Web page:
16. The government is committed to maintaining a flexible exchange rate system, and in March 1998 the central bank took steps to achieve this goal, including through the broadening of the exchange rate band from 5 percent on each side of the reference rate to 7 percent. During 1999 the central bank will continue to take steps to improve infrastructure, transparency, and supervision required for a shift from auctions to an interbank market as the means to determining the exchange rate in the near future. In particular, in line with the Fund staff's recommendations, the bank will begin work on improving the communication network with commercial banks in the first half of 1999, and set a timetable for reductions in foreign exchange surrender requirements.
  17. The government is committed to liberalizing further Honduras' trade regime. Regarding exports, taxes on minerals and coffee have been abolished, and the tax on banana will be reduced from the current rate of US$0.15 per box (40 pounds) to US$0.04 by January 2000. In the coffee sector, an important objective will be to phase out the export retention scheme, and remove the obligation for producers to supply a fixed proportion (7 percent) of their crops at fixed, below-market prices for domestic consumption. These reforms will help improve returns to farmers, and reduce the volume of contraband exports to neighboring countries. Also, the government is committed to the continued lowering of import duties in line with the schedule agreed in the context of the Central American Common Market (CACM). This schedule calls for a reduction in the average tariff for consumer goods from the current rate of 18 percent to 15 percent by end-2000. In the area of trade relations, the government is continuing to pursue negotiations (jointly with El Salvador, Guatemala, and Nicaragua) on a possible free trade arrangement with Mexico, with a view toward eventual association with NAFTA.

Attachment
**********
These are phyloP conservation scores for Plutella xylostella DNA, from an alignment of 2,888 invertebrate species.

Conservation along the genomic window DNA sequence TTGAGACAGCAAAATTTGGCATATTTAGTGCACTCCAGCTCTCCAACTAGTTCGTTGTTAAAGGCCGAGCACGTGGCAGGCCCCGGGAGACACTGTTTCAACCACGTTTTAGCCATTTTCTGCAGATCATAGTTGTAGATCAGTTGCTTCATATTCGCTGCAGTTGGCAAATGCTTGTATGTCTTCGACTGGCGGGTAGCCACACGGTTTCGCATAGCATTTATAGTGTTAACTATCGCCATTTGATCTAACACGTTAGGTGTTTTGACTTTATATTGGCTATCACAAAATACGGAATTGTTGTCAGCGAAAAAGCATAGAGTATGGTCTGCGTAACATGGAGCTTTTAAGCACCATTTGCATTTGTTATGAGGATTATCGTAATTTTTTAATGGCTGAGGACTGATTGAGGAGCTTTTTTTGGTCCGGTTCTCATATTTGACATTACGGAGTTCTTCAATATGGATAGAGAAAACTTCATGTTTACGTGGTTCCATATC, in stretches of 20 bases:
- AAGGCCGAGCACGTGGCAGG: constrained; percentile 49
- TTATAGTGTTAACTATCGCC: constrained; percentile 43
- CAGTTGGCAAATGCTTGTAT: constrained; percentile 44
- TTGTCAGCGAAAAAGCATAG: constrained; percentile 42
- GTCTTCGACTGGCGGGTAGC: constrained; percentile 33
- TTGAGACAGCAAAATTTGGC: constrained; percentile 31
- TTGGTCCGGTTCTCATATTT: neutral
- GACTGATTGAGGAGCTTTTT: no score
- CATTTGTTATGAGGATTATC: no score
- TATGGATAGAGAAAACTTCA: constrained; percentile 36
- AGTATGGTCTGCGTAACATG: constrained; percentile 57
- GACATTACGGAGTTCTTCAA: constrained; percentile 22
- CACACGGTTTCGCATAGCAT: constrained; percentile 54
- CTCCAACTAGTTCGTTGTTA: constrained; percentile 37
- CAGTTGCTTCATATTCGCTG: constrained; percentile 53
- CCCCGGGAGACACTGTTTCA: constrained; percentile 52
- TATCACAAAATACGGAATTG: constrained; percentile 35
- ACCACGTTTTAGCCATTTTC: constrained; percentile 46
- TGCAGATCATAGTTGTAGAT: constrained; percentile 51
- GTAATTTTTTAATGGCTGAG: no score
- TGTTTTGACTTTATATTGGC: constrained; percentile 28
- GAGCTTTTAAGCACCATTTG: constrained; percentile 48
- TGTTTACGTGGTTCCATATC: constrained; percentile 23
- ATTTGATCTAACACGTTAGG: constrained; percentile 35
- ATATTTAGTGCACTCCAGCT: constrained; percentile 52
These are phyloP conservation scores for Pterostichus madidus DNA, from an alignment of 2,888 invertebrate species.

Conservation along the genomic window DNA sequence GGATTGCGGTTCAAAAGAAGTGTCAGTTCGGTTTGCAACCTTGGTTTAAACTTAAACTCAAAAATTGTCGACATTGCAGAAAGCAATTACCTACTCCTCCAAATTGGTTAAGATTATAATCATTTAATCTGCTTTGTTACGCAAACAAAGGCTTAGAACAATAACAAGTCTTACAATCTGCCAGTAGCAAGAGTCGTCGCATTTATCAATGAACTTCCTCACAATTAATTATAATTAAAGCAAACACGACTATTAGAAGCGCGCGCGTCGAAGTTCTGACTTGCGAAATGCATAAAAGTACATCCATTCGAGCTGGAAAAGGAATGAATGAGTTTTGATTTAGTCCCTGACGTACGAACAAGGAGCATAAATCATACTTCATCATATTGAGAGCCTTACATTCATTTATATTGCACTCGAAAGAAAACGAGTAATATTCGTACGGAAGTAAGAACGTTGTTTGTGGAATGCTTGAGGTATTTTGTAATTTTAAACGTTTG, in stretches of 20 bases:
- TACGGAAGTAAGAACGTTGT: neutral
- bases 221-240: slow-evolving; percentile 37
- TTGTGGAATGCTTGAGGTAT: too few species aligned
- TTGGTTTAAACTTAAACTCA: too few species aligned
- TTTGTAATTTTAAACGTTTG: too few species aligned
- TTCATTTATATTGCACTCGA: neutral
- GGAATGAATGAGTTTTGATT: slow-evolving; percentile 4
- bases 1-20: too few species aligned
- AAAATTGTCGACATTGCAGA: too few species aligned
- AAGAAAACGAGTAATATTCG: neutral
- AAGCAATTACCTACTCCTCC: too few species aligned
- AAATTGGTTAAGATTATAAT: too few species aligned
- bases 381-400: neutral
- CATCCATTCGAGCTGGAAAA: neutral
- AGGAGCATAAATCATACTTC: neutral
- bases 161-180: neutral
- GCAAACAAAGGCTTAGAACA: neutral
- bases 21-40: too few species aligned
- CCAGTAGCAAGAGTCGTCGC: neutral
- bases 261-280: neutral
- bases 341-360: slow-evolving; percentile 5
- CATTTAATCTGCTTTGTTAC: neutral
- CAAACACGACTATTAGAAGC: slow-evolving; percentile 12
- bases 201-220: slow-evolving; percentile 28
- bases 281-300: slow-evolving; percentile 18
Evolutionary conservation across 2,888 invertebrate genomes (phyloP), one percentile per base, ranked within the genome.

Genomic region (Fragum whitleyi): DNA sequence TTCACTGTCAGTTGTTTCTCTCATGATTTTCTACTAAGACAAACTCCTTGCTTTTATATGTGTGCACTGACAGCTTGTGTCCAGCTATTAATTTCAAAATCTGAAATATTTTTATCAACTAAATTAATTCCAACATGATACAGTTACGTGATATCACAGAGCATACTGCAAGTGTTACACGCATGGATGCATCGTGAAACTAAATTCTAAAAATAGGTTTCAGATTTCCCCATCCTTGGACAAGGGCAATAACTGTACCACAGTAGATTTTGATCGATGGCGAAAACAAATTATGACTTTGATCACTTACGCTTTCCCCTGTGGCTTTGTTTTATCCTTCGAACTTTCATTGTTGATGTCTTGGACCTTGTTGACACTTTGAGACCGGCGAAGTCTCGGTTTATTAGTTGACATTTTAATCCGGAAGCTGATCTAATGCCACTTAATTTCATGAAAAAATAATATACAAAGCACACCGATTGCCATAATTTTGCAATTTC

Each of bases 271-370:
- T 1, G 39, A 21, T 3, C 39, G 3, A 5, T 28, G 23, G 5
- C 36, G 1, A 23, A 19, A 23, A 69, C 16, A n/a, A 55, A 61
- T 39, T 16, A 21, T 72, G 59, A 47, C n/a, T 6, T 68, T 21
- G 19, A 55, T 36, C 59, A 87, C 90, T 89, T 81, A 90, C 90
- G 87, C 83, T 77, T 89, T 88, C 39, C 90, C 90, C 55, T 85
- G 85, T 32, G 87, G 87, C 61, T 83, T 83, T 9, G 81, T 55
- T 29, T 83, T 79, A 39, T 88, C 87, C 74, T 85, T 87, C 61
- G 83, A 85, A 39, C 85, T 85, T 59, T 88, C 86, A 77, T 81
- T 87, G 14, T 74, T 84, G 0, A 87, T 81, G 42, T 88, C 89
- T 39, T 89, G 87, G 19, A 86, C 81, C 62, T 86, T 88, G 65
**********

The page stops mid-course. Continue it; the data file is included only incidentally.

18. To ensure adequate control over the contracting of new external debt, all new external loans will require the prior approval of a committee comprising representatives of the ministry of finance and the central bank. During 1999, the government will not enter into agreements for the contracting or guaranteeing of external debt on nonconcessional terms.2 All arrears on debt-service payments, including arrears to the Paris Club and to commercial banks will be cleared by end-September, and no new arrears will be accumulated during the period 1999-2001. In the case of commercial bank arrears, the World Bank is providing the authorities with legal and other technical assistance associated with the negotiations.
  19. During 1999, the government will continue to explore means of reducing the country's heavy debt burden. Regarding Paris Club creditors, in addition to the deferral that has already been agreed on all debt-service payments by Honduras over the period 1999-2001, the government will request debt reduction on the most favorable terms as soon as possible. Also, the government is working closely with the staffs of the World Bank, the Fund, and the IDB on an updated assessment of Honduras' external debt prospects and sustainability over the medium term, with a view toward assessing eligibility for assistance under the HIPC Initiative.